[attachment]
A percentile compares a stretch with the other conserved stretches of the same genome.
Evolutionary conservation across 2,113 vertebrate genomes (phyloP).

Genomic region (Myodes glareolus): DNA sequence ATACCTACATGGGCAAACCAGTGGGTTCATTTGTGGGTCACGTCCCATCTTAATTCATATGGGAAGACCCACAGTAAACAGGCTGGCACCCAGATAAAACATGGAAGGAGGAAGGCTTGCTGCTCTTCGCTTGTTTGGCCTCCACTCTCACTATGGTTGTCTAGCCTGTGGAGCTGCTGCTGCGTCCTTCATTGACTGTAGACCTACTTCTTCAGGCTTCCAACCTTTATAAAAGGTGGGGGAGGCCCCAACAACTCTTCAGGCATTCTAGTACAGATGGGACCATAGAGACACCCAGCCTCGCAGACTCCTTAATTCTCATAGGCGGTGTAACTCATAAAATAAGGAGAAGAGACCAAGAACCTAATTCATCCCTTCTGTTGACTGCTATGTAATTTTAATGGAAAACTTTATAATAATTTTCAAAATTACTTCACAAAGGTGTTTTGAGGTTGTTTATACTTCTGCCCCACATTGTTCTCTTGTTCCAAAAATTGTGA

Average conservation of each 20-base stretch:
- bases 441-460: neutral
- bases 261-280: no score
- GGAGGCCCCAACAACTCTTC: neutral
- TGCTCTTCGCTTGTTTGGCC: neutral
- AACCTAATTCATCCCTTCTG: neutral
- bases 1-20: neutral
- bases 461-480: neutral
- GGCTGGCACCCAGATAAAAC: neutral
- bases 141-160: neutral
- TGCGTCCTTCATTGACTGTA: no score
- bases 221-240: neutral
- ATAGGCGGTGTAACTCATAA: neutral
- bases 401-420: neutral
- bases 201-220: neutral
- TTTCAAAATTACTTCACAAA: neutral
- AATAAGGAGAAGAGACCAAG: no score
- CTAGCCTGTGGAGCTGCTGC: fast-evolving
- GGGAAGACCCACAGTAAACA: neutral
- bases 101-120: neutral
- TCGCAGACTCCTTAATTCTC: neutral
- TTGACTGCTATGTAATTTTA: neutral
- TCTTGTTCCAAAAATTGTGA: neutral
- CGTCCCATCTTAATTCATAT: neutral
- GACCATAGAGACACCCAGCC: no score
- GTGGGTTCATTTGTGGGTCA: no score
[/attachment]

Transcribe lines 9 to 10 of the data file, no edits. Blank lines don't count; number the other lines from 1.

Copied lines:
- AACCTAATTCATCCCTTCTG: neutral
- bases 1-20: neutral